MIAMI — In Paula Wilson’s short video, “Salty + Fresh,” the artist becomes a giant goddess, tall and massive, rising from a mid-ocean sand bar on Virginia Key, her long, painted skirt lifting her like a turret. She wields a giant palette and an even bigger paintbrush, with which she paints three bodies, each carrying clay pots on their heads (to be clear, Wilson paints their butts, and only their butts). Tipsy picnickers on the sand watch her, less nonplussed than vaguely amused, and they snap photos with their phones, in the way that disinterested people often do — not totally disconnected, not wholly present either. Wilson looks too small in the viewfinders of their cameras; still, she is defiant, and she is huge.
Virginia Key Beach, a swath of coastline on Virginia Key, an 82-acre barrier island in Biscayne Bay, has — even on clear days — a faded pallor, as if the sun mellows its shine once it hits the sea. The mud at the shoreline is smooth and gray, and the sand is faded white, but this pale phenomenon is unmeasurable, inexplicable, and likely the product of my imagination. Though they’re unusual adjectives for a place, Virginia Key Beach feels exceptionally soft and subdued. It is one of my favorite beaches in Miami.
On August 1, 1945, it became Miami’s first “colored-only” beach, in response to a wade-in on May 9 of that year, when four black men and two black women stepped into the sea at Haulover Beach Park — then only open to whites, like all of the city’s beaches. Access to Virginia Key wasn’t easy before 1947; until the Rickenbacker Causeway was built, black beachgoers took a ferry from the Miami River, and some built rafts themselves.
Napping on the sand today, there is nothing to indicate Virginia Key Beach’s past. While we’re basking in it — blissful and momentary — nature seems exempt from fraught narratives. Wilson, who works with many mediums but especially paint, doesn’t so much retell stories forgotten to time as she does create new ones entirely, alluding to fragmented histories as she shapes her own.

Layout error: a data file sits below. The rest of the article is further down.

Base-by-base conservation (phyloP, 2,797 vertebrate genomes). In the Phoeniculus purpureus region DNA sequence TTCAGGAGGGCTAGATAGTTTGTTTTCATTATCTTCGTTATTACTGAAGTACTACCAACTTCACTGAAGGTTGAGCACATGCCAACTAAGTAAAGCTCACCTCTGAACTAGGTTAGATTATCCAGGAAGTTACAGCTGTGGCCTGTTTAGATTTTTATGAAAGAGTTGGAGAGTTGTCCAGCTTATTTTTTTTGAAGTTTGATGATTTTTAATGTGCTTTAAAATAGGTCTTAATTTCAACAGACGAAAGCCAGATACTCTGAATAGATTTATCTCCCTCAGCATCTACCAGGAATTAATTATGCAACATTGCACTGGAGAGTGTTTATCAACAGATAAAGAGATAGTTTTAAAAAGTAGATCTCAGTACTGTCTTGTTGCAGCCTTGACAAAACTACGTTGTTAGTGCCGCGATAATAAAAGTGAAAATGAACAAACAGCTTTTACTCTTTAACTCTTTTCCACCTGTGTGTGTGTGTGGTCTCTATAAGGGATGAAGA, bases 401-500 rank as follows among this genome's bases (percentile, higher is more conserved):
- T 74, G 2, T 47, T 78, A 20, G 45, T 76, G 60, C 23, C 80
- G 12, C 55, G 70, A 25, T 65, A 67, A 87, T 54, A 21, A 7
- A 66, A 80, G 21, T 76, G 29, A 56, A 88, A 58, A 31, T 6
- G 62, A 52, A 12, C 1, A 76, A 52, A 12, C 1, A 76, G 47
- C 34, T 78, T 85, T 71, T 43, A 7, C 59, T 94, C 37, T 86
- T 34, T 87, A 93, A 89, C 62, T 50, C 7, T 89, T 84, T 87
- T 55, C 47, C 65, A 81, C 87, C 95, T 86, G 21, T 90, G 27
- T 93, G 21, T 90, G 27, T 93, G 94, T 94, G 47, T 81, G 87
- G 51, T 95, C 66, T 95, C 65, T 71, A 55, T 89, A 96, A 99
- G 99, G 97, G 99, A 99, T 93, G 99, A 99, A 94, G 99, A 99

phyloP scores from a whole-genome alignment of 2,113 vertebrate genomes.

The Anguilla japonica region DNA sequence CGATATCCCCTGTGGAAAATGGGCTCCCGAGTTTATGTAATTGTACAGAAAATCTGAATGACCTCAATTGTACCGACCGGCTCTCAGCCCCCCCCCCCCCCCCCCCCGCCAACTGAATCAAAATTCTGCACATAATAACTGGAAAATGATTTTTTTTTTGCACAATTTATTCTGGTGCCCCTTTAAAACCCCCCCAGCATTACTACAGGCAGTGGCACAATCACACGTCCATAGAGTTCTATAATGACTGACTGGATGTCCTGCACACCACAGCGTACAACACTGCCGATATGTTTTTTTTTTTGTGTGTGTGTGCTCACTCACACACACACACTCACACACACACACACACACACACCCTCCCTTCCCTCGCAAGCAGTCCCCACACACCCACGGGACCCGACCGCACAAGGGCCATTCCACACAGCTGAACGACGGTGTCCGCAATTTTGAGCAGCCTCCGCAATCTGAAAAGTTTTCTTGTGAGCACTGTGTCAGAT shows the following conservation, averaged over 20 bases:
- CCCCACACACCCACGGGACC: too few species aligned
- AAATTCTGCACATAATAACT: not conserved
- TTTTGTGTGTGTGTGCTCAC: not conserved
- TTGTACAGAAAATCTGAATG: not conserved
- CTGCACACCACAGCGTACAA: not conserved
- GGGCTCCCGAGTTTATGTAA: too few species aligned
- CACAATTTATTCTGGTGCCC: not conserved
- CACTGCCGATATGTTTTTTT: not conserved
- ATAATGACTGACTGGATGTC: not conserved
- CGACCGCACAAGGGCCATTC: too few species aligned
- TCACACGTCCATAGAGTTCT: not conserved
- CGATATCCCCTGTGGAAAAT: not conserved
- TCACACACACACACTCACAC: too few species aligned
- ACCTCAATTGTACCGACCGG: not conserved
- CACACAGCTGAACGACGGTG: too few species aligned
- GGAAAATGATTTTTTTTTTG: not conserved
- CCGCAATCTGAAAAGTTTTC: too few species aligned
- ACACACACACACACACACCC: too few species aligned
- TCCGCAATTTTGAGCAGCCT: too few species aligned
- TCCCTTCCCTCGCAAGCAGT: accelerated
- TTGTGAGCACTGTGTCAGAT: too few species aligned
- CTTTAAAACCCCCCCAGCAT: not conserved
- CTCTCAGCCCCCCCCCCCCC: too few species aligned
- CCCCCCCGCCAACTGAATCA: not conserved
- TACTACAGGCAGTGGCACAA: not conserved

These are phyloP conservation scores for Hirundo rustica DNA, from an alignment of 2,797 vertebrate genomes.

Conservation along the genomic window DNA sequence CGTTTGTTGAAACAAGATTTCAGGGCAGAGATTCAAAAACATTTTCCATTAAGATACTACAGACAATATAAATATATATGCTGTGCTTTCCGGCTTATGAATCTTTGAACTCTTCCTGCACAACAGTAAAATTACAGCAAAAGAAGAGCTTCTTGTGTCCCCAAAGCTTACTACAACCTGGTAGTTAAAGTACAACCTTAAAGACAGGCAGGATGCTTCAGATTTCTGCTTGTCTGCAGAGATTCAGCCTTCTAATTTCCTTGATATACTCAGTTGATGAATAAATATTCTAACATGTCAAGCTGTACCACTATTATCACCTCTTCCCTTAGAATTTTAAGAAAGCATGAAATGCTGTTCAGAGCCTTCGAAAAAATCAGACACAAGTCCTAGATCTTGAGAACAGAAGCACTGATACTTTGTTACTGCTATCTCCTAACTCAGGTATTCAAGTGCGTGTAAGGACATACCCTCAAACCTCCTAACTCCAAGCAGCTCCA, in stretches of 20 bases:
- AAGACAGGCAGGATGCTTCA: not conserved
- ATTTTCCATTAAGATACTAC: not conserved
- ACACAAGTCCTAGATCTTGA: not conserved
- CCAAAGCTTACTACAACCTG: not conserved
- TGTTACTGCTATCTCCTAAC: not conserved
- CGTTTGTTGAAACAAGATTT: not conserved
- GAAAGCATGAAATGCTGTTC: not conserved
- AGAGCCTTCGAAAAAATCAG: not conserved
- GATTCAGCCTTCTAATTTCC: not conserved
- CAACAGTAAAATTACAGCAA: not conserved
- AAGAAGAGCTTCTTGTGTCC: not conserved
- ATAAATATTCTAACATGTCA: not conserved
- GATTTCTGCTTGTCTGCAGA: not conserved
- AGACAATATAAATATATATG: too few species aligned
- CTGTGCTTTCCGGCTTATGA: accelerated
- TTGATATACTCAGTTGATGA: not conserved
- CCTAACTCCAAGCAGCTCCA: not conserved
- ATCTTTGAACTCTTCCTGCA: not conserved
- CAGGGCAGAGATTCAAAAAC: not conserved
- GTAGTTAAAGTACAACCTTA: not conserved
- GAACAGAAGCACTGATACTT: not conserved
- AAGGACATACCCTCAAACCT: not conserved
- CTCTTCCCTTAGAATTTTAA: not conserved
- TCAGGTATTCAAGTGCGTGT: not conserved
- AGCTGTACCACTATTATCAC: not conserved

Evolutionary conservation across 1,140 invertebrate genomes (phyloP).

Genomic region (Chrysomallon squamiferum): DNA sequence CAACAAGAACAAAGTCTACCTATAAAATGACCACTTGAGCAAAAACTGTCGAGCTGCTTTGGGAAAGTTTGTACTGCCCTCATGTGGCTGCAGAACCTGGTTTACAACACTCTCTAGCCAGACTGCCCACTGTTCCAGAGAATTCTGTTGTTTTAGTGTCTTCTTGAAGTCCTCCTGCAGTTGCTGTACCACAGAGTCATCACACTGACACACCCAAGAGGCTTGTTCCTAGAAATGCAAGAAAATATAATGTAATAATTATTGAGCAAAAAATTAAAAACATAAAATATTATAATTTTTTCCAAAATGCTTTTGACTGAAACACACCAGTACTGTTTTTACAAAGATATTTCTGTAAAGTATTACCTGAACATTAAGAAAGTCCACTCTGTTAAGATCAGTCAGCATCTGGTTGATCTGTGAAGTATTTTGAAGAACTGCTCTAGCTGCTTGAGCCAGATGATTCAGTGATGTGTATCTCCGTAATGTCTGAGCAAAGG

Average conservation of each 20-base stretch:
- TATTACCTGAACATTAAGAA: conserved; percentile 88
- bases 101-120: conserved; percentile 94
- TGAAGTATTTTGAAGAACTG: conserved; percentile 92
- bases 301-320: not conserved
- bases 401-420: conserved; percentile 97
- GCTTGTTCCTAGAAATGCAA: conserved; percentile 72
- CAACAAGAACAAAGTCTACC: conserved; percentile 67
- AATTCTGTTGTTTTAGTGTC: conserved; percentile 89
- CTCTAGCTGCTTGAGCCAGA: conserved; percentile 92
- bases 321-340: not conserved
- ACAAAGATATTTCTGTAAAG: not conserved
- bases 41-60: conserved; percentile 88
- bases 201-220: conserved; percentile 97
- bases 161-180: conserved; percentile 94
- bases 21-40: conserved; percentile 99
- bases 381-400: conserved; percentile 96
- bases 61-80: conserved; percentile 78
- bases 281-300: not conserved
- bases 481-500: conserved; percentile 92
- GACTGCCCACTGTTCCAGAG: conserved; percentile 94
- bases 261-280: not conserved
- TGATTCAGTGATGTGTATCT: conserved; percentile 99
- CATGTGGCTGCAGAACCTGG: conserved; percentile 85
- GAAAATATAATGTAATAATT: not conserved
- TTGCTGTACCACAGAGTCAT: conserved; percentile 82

Salty + Fresh is also the title of her new exhibition at Emerson Dorsch; the video greets you immediately, projected on a wall directly across from the entrance. “With ‘Salty + Fresh,’ I was very aware of it being a creation myth for myself; Virginia Key has this history, and I was having this biracial moment on the shore,” Wilson, who is biracial, told Hyperallergic. “I was also imagining how an artwork would see itself, or imagine itself coming into being.”
This kind of spiritual reverence permeates the entire exhibition, comprised primarily of paintings that recall stained glass and religious iconography. (It helps that Emerson Dorsch’s new space, which opened this past spring, has skylights that allow for streaming sunlight.) Not enough emphasis can be placed on Wilson’s love of stained glass. She is the granddaughter of a stained glass hobbyist, and it’s visible in her goddess’s skirt in “Salty + Fresh,” in nearly all of her paintings, and, in a quite literal sense, her tendency to craft together literal fragments, like they were shards of glass themselves. Her paintings, upon closer inspection, reveal fabric she’s dyed herself, machine-stitched linen panels sewn together, and collaged shreds from that seem to burst with joy. “What I love about stained glass as a motif,” Wilson explained, “is how it mirrors my own technique: cutting up and repurposing pieces that get fused together.”